Homemade 1 Gallon Yogurt

Homemade 1 Gallon Yogurt



Yogurt is a marvelous health food!
Virtually all key nutrient groups are present in the nutrient profile of grass-fed yogurt!


 Homemade yogurt is CHOCK full of beneficial bacteria that fortify the intestinal track from pathogens and toxins (among dozens of other benefits!). It offers nutrients in an easily usable form and is high in calcium, iodine, B-vitamins along with other trace minerals and vitamins. It is a great source of protein and fat, and if it’s from grass-fed cows it also offers high levels of beneficial omega-3 and CLA (anti-cancer). (Source)


We love to eat homemade yogurt!  The only sad part about making yogurt was how quickly it was gone.  So I decided to go for 1 gallon– which lasts us much longer! I can’t tell you how excited I get when I can make something really nourishing that yields LARGE amounts! I get way too excited.


Reading about making yogurt online is complicated.  I didn’t want to attempt it when I first started making things homemade. BUT- I have found a fool-proof method that doesn’t require any fancy equipment and only uses 3 ingredients…..and I want to share it with you!  Once you make it once or twice it will be an easy part of your weekly routine.


If you are looking for raw milk yogurt, this is not your recipe. But hear me out, raw milk yogurt is very hard to make unless you have a box dehydrator (like an excaliber) to maintain the temperature perfectly. Otherwise, you can try to and you probably won’t get any kind of consistently yummy results.  This discouraged me at first, but I realize the product I am getting is still superior that anything I could buy. My milk source is local, raw (which once I cook it, it’s not any more), grass-fed and from cows that aren’t drugged up.  And my yogurt is homemade without any additives, sugars, dyes and since its cultured so long, it no longer contains milk sugar (lactose) which is a must for GAPS people. This really is WELL worth it.





1 gallon whole milk (preferably unhomogenized and grass-fed)

1 T of plain grass-fed gelatin

1/2 C plain yogurt



  1. In a large pot slowly heat up 1 gallon (minus 1 cup) of milk.

  2. Once it reaches 180 degrees turn off burner. Wait until it cools (around 1 hour).

  3. Once it reaches 120 degrees, whisk in 1 T gelatin briskly.

  4. Then add in 1/2 C yogurt, stir together well.

  5. Pour into 1 gallon glass jar with lid.

  6. Place in your oven as close to the oven light; leave light on the whole time.*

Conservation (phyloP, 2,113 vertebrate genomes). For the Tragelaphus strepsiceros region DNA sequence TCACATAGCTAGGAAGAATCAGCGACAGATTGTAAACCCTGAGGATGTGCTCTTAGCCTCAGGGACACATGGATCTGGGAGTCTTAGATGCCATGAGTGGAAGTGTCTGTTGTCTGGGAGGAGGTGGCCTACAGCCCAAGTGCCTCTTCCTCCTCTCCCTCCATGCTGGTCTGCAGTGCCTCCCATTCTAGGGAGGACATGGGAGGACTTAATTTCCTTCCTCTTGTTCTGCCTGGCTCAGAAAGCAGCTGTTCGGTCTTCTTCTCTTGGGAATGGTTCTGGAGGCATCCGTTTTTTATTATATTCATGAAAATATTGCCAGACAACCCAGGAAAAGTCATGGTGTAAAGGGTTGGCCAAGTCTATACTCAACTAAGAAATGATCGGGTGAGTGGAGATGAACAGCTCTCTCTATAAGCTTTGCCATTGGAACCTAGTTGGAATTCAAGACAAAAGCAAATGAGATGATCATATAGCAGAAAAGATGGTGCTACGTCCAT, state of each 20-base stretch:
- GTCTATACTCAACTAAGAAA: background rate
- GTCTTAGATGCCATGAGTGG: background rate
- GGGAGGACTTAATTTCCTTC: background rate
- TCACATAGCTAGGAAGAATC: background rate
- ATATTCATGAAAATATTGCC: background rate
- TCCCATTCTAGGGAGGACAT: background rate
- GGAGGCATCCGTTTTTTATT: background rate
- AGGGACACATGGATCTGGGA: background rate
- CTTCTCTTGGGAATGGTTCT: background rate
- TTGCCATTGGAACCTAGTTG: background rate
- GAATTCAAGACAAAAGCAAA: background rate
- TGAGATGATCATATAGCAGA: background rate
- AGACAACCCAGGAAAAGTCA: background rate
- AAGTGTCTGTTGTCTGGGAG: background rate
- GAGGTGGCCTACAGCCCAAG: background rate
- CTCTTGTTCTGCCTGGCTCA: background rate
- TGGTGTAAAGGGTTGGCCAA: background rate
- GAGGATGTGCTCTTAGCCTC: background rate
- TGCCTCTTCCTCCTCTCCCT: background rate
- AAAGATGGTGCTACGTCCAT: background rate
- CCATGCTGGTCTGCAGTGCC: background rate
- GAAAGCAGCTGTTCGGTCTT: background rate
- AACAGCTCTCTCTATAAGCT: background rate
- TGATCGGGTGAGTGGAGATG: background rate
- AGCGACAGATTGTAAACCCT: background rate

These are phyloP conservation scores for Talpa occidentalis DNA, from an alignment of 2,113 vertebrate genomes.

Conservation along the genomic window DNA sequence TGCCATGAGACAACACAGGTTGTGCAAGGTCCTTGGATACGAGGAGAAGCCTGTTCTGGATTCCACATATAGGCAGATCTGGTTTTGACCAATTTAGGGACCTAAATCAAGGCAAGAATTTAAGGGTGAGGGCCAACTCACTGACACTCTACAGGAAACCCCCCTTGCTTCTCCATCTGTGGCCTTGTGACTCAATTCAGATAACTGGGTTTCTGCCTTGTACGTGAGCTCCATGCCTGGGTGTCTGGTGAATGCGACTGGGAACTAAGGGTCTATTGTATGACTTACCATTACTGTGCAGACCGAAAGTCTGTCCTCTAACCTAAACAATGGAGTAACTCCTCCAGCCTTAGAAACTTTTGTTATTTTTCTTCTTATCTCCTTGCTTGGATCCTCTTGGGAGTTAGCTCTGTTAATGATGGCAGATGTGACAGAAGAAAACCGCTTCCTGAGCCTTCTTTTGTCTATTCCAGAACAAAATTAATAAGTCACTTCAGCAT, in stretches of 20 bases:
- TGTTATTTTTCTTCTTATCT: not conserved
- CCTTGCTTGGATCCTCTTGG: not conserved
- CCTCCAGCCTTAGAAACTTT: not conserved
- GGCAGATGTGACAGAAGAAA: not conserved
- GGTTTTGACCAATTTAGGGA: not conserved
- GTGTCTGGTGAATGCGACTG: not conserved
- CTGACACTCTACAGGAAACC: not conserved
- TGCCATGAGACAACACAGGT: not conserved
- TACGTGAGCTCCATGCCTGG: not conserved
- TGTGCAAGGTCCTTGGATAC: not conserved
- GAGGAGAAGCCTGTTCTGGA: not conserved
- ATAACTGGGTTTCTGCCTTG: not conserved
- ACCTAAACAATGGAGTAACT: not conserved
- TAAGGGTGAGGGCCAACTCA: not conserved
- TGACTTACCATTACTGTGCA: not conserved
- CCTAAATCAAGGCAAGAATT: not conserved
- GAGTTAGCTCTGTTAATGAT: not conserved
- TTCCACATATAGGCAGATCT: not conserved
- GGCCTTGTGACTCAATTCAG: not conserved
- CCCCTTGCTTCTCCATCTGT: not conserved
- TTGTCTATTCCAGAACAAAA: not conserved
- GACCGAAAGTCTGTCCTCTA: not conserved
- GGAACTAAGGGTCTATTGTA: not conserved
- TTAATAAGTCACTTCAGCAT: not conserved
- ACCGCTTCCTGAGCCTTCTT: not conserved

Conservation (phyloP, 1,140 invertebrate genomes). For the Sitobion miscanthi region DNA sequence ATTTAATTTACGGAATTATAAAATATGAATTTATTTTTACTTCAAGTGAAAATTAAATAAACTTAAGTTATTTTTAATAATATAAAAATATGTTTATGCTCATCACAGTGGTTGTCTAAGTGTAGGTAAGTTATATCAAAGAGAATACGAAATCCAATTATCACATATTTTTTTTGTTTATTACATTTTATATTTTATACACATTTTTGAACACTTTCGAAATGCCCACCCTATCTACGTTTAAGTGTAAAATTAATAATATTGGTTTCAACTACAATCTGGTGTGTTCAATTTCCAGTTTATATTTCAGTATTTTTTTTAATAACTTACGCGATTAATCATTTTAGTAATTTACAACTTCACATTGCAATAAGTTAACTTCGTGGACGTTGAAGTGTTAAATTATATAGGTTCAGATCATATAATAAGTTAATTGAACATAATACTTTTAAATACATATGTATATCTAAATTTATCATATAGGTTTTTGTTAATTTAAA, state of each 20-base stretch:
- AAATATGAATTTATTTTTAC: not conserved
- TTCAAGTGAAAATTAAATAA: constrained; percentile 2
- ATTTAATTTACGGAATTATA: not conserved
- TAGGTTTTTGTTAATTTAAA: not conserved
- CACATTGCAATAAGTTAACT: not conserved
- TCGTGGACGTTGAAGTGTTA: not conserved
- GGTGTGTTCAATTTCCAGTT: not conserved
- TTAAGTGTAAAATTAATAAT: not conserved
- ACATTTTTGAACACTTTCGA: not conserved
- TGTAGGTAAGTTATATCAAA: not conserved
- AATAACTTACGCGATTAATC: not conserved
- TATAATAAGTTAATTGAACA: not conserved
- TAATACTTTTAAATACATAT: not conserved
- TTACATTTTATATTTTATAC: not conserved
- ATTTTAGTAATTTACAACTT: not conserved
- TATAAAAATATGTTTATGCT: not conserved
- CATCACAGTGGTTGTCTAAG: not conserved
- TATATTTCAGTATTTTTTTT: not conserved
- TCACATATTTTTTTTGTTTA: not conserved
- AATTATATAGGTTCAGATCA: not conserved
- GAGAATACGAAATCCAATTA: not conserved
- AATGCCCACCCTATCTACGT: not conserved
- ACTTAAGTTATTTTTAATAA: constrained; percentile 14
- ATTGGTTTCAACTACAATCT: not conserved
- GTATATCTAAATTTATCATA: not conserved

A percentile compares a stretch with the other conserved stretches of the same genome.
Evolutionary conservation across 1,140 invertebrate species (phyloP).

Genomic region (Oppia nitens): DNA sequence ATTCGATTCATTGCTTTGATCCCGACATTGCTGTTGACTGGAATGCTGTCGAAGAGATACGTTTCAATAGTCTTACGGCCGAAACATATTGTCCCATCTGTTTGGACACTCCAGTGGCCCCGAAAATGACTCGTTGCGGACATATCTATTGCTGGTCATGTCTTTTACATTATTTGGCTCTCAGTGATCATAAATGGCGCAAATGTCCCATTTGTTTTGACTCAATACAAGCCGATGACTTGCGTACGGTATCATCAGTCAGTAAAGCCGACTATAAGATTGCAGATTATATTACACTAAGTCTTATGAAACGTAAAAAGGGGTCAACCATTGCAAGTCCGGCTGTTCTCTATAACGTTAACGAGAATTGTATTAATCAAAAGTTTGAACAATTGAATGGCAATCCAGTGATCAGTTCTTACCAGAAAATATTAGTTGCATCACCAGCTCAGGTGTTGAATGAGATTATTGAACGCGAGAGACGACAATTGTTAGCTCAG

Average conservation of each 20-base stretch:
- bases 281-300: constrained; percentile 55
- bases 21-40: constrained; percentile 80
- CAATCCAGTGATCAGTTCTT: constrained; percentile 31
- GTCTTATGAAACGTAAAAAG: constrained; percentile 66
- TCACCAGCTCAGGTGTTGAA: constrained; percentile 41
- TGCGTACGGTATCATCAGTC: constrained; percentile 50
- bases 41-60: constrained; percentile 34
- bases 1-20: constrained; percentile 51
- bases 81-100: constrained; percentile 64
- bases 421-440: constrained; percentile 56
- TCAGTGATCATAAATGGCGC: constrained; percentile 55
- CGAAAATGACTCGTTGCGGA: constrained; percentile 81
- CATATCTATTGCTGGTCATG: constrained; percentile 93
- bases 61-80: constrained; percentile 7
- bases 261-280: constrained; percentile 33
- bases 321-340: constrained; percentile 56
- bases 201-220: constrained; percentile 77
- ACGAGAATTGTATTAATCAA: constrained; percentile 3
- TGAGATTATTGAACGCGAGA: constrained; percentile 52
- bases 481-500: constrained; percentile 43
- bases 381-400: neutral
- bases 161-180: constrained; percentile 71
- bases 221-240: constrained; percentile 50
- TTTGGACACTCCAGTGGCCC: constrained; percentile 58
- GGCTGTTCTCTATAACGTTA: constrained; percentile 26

7. After 24 hours your yogurt is done, place in fridge to solidify more and enjoy!


*  If you don’t have a working oven light, an alternative method that works just as good:
After step 5, place jar  into large stock pot full of hot water, so that jar is submersed. Cover with top or towel. Every 4 hours or so refill with warm water. (don’t worry about it overnight)
24 hours sounds like a long time, but the actual time you are actually doing anything during that is probably less than 10 minutes.  You want to make sure that your water stays warm to touch during this period.  I have never had a problem with it overnight, even though when I wake up the water has gotten cold.  It seems to do fine even though there is that period where the temperature drops some.  The first 4 hours are the most important for the water temperature to be very warm.


(**If you aren’t on the GAPS diet and lactose doesn’t seem to be a problem for you, you can culture it for 8-12 hours or until solidified.  The final product will be similar, just contain more lactose).


I use yogurt in soups, smoothies, muffins, casseroles, parfait and sauces….Most anything that calls for ‘sour cream’ can be replaced with plain yogurt as well.  We eat a big bowl of yogurt with sliced bananas, berries, nuts, granola and honey many mornings a week! That meal is high in carbs, fat and protein so it keeps us energized and satisfied.


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About Mindful Mama

Real food lover. Follower of Jesus Christ. Passionate about helping to heal and maintain family's health. Sister. Daughter. Nurse. Avid reader. Emotional. Being part of a birth experience exhilarates. Thrives off of genuine relationships. Verbal processor. Learner of cultures. Bearing the scars of motherhood. Disorganized, messy cook. Drawn to bold colors. Forgiven and loved. Music speaks the words the heart. Radical. Lacking boundaries. Moved by "the least of these". Advocate for orphans. Devoted to friends. Basking in GRACE. Mindful Mama.